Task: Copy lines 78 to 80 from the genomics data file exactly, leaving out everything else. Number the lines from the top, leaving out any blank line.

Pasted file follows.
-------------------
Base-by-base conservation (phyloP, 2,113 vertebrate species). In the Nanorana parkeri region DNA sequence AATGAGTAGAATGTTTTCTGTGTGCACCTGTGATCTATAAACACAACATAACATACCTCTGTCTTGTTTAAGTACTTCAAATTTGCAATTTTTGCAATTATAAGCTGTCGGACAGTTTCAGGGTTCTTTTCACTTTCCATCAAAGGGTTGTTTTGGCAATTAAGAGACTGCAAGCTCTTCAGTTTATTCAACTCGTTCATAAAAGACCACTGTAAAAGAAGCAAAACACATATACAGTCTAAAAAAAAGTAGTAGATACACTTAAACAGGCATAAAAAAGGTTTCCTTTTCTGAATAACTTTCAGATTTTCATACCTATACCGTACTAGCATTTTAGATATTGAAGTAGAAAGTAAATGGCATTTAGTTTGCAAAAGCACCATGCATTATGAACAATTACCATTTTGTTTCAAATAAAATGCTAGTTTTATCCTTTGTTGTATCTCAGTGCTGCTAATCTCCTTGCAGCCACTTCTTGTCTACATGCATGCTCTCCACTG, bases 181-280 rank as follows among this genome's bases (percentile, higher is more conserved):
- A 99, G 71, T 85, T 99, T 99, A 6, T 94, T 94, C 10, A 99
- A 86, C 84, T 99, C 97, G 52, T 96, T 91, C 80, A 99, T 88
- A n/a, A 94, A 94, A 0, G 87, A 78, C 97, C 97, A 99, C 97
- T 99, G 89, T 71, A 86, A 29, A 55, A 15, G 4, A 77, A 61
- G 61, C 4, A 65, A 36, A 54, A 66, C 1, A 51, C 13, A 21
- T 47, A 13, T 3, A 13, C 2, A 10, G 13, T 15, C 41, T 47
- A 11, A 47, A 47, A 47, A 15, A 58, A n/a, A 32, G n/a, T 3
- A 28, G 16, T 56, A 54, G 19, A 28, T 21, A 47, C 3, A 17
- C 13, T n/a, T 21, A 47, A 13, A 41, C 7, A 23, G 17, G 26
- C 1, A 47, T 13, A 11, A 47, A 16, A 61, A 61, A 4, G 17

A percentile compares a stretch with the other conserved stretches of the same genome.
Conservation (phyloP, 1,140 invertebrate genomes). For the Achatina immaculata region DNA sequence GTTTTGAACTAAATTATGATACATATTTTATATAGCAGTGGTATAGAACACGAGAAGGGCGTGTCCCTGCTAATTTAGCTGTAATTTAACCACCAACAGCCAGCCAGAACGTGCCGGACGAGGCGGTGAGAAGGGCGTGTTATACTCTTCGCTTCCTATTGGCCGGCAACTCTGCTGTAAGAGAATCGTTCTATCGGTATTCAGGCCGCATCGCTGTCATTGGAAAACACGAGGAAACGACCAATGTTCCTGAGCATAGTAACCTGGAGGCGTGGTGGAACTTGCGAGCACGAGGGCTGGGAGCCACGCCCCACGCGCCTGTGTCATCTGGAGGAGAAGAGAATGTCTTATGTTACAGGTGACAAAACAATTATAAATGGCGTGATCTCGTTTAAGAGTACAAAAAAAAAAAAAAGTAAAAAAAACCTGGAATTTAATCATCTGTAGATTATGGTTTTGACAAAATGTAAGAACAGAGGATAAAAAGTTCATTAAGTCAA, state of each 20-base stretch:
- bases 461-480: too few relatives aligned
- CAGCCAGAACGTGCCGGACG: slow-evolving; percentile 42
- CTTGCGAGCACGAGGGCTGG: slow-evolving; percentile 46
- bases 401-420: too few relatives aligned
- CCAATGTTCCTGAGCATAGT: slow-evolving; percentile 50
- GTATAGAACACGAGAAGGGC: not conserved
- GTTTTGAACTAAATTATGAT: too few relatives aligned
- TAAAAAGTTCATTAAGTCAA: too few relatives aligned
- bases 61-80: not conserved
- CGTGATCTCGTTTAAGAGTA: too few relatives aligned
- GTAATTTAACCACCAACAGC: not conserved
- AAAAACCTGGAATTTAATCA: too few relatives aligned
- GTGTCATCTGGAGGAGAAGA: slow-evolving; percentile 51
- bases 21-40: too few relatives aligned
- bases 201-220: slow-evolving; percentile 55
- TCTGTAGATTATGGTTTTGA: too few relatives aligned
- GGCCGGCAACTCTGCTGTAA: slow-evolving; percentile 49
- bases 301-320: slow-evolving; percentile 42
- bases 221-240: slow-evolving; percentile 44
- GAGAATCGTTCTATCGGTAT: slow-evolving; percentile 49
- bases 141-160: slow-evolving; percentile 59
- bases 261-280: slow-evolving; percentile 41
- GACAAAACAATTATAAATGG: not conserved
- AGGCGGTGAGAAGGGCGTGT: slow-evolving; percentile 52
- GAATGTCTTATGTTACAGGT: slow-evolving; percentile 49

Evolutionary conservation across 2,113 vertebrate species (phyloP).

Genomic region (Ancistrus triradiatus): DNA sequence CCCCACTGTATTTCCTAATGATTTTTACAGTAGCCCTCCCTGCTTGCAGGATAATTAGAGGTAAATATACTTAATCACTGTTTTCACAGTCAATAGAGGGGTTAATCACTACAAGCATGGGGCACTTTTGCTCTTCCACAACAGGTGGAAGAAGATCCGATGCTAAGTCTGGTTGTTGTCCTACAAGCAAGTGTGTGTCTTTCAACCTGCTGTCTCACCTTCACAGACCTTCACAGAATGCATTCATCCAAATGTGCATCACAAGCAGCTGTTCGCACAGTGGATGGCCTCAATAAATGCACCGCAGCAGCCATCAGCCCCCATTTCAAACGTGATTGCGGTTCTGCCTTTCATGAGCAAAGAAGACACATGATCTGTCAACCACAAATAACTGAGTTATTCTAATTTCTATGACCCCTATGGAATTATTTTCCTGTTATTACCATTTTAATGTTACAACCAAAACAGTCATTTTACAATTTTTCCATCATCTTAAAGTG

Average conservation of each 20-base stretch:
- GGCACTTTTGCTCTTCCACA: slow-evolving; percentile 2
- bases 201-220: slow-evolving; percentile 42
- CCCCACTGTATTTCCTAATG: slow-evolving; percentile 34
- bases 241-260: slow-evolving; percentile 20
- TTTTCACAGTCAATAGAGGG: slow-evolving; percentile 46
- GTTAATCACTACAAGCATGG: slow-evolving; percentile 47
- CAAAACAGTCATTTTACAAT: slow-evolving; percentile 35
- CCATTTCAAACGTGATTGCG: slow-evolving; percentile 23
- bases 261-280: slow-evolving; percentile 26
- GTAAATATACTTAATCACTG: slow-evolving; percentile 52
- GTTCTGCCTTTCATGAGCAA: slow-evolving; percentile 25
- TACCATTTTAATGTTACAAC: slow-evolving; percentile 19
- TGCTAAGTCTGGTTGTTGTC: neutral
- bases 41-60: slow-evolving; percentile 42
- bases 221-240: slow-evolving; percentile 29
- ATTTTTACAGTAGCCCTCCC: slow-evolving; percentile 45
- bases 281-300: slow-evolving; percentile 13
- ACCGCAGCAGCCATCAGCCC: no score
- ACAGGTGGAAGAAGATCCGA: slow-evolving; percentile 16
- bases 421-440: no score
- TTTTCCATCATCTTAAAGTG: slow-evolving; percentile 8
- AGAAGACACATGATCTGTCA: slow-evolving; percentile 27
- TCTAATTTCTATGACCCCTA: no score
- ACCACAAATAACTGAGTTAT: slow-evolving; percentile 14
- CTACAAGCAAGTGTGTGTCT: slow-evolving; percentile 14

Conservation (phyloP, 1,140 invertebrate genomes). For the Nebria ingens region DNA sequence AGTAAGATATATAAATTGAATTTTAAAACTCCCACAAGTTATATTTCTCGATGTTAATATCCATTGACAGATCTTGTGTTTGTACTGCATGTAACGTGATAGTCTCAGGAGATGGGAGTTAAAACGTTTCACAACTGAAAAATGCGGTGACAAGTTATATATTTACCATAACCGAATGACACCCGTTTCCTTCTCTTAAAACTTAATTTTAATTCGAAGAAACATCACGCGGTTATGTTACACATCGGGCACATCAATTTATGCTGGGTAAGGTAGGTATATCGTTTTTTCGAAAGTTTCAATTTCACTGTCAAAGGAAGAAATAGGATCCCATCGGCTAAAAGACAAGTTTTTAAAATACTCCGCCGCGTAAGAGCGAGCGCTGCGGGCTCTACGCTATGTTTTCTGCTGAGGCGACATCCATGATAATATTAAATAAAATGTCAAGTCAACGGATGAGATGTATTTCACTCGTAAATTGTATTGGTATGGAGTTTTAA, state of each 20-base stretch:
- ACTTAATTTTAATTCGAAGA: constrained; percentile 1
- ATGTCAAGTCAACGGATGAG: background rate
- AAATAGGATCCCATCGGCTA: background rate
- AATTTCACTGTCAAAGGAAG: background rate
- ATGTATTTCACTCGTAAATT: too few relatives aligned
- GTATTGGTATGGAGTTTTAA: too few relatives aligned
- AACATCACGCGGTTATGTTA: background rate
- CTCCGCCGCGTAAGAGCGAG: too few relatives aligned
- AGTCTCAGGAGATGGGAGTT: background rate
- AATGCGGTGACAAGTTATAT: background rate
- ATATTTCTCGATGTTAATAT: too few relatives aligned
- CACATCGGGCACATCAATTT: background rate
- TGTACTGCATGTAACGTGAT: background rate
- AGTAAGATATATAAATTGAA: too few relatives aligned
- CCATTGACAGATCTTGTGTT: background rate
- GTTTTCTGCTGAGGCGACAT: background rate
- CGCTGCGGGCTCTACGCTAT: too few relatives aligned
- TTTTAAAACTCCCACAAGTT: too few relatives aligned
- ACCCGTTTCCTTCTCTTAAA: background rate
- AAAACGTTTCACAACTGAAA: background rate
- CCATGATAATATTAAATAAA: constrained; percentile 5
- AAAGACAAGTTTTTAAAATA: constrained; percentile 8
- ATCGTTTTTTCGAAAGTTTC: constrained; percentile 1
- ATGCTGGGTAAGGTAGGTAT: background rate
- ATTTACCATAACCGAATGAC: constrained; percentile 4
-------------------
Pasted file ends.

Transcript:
- ATATTTCTCGATGTTAATAT: too few relatives aligned
- CACATCGGGCACATCAATTT: background rate
- TGTACTGCATGTAACGTGAT: background rate